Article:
452 void parport_unregister_device (struct pardevice *dev);
453 
454 DESCRIPTION
455 
456 This function is the opposite of parport_register_device.  After using
457 parport_unregister_device, 'dev' is no longer a valid device handle.
458 
459 You should not unregister a device that is currently claimed, although
460 if you do it will be released automatically.
461 
462 EXAMPLE
463 
464         ...
465         kfree (dev->private); /* before we lose the pointer */
466         parport_unregister_device (dev);
467         ...
468 
469 SEE ALSO
470 
471 parport_unregister_driver
472 
473 parport_claim, parport_claim_or_block - claim the parallel port for a device
474 -------------------------------------
475 
476 SYNOPSIS
477 
478 #include <linux/parport.h>
479 
480 int parport_claim (struct pardevice *dev);
481 int parport_claim_or_block (struct pardevice *dev);
482 
483 DESCRIPTION
484 
485 These functions attempt to gain control of the parallel port on which
486 'dev' is registered.  'parport_claim' does not block, but
487 'parport_claim_or_block' may do. (Put something here about blocking
488 interruptibly or non-interruptibly.)
489 
490 You should not try to claim a port that you have already claimed.
491 
492 RETURN VALUE
493 
494 A return value of zero indicates that the port was successfully
495 claimed, and the caller now has possession of the parallel port.
496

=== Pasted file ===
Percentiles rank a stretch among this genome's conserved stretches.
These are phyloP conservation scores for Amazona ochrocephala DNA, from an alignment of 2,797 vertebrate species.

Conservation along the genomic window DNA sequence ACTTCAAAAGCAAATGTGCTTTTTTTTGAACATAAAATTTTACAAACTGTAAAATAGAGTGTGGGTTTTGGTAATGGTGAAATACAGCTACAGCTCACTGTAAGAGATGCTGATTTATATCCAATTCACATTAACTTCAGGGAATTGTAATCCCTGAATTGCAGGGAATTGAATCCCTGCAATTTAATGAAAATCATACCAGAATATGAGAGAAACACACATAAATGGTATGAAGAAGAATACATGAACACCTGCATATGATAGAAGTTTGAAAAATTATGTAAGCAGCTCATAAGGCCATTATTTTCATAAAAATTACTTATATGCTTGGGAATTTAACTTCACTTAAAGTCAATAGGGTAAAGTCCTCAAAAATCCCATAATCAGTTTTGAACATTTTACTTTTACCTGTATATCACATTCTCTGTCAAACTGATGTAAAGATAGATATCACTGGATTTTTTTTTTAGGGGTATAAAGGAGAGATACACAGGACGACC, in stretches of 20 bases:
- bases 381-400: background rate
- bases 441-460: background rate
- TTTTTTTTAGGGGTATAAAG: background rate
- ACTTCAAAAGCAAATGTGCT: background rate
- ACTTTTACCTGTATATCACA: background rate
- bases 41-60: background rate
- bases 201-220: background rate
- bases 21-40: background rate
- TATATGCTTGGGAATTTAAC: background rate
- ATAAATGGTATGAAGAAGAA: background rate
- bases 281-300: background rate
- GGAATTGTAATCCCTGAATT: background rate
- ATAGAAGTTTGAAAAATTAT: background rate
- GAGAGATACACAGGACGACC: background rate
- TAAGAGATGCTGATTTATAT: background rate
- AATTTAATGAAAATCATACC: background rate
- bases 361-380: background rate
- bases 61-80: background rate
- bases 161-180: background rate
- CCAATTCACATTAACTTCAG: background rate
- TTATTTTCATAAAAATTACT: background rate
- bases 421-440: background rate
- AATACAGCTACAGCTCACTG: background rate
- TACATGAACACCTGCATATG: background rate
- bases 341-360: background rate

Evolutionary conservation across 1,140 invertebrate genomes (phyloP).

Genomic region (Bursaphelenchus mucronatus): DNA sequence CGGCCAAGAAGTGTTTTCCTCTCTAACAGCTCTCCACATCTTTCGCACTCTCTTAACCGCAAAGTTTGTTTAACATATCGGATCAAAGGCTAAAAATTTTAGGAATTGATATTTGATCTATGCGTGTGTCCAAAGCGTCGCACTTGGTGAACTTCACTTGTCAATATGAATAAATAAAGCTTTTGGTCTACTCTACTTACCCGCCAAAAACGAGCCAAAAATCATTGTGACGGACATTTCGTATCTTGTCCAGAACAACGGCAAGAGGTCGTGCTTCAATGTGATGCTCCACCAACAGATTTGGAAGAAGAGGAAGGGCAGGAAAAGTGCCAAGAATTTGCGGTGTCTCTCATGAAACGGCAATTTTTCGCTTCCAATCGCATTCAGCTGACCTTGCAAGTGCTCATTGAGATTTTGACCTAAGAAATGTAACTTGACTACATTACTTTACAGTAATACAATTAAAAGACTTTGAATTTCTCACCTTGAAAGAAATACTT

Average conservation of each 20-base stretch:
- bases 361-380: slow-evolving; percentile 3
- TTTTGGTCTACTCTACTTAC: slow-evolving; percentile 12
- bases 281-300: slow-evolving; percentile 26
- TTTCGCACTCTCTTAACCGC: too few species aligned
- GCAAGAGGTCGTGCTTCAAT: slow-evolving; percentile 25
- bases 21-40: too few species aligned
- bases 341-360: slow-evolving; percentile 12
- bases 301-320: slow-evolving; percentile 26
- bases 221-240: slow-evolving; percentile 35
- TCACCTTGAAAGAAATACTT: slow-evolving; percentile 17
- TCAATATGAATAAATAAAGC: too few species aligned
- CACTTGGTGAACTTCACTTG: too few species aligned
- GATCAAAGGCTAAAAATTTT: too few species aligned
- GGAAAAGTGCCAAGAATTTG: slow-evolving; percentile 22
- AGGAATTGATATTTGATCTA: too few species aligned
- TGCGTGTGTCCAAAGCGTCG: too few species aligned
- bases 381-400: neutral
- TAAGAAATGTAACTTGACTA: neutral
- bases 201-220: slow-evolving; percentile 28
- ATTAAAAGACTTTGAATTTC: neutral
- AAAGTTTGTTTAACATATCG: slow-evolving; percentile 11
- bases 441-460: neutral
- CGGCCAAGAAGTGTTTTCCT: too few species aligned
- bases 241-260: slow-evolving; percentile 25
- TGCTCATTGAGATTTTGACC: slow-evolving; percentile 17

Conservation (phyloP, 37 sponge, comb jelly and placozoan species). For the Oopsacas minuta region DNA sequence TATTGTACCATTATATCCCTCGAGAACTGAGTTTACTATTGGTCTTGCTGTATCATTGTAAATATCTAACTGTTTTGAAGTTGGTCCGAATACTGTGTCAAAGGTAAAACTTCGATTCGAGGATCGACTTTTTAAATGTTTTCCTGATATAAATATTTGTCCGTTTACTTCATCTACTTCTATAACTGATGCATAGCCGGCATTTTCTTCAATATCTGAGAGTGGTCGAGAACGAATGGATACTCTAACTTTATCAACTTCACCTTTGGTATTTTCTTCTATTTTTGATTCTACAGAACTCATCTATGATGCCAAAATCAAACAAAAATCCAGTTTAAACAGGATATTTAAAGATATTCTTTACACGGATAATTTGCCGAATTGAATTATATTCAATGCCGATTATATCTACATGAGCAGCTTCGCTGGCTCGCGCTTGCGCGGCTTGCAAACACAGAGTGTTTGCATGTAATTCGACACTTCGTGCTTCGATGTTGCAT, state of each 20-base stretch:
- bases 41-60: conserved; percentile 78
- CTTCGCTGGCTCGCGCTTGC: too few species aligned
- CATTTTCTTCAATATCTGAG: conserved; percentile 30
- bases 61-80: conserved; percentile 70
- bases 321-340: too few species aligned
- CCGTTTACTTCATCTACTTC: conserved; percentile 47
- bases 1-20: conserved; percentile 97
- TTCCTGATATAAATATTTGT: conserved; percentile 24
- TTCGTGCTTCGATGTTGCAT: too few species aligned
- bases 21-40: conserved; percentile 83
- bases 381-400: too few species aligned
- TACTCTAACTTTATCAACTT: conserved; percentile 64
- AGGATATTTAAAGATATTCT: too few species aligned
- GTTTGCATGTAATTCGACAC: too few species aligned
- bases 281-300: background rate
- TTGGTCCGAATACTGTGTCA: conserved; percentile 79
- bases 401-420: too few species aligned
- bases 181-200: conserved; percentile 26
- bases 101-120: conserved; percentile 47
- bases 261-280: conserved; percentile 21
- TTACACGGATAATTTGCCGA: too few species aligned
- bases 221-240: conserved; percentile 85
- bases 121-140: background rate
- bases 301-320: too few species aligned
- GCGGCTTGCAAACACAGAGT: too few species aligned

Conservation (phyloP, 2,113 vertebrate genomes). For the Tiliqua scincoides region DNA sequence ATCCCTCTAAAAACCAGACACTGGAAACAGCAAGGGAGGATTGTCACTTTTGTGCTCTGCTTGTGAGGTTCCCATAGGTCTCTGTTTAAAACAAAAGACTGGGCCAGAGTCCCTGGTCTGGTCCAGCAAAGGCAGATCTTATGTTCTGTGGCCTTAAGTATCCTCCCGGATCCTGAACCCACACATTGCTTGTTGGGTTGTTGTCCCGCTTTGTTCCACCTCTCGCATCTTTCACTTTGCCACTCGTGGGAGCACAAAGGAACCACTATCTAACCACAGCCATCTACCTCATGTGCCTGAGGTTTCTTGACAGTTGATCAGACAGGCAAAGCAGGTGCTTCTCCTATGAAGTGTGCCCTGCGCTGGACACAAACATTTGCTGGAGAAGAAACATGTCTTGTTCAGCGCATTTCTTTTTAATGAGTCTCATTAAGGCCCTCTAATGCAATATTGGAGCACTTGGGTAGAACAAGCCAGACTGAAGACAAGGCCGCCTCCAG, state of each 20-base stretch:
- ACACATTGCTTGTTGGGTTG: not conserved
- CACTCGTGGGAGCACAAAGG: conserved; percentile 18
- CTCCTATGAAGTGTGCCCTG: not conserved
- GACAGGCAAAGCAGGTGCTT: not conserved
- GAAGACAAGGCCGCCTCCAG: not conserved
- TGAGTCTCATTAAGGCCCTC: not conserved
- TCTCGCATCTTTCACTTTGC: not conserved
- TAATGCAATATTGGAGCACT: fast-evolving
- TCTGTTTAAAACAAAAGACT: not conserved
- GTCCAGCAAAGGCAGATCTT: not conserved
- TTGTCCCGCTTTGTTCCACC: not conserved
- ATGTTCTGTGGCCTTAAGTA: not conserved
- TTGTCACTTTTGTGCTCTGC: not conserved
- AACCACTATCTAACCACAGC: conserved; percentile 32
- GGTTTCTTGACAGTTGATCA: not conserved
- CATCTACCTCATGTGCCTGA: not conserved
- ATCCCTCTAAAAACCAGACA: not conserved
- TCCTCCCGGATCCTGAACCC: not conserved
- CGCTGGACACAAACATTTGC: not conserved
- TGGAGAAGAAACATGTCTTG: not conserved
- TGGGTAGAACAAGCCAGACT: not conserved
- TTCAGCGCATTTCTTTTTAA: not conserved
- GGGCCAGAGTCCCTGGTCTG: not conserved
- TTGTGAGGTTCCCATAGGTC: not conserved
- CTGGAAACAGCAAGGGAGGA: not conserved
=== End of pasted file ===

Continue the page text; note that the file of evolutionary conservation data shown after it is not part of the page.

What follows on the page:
497 If 'parport_claim_or_block' blocks before returning successfully, the
498 return value is positive.
499 
500 ERRORS
501 
502   -EAGAIN  The port is unavailable at the moment, but another attempt
503            to claim it may succeed.
504 
505 SEE ALSO
506 
507 parport_release
508 
509 parport_release - release the parallel port
510 ---------------
511 
512 SYNOPSIS
513 
514 #include <linux/parport.h>
515 
516 void parport_release (struct pardevice *dev);
517 
518 DESCRIPTION
519 
520 Once a parallel port device has been claimed, it can be released using
521 'parport_release'.  It cannot fail, but you should not release a
522 device that you do not have possession of.
523 
524 EXAMPLE
525 
526 static size_t write (struct pardevice *dev, const void *buf,
527                      size_t len)
528 {
529         ...
530         written = dev->port->ops->write_ecp_data (dev->port, buf,
531                                                   len);
532         parport_release (dev);
533         ...
534 }
535 
536 
537 SEE ALSO
538 
539 change_mode, parport_claim, parport_claim_or_block, parport_yield
540 
541 parport_yield, parport_yield_blocking - temporarily release a parallel port
542 -------------------------------------
543 
544 SYNOPSIS
545 
546 #include <linux/parport.h>
547 
548 int parport_yield (struct pardevice *dev)
549 int parport_yield_blocking (struct pardevice *dev);
550 
551 DESCRIPTION
552 
553 When a driver has control of a parallel port, it may allow another
554 driver to temporarily 'borrow' it.  'parport_yield' does not block;
555 'parport_yield_blocking' may do.
556 
557 RETURN VALUE
558 
559 A return value of zero indicates that the caller still owns the port
560 and the call did not block.
561 
562 A positive return value from 'parport_yield_blocking' indicates that
563 the caller still owns the port and the call blocked.
564 
565 A return value of -EAGAIN indicates that the caller no longer owns the
566 port, and it must be re-claimed before use.
567 
568 ERRORS
569 
570   -EAGAIN  Ownership of the parallel port was given away.
571 
572 SEE ALSO
573 
574 parport_release
575 
576 parport_wait_peripheral - wait for status lines, up to 35ms
577 -----------------------
578 
579 SYNOPSIS
580 
581 #include <linux/parport.h>
582 
583 int parport_wait_peripheral (struct parport *port,
584                              unsigned char mask,
585                              unsigned char val);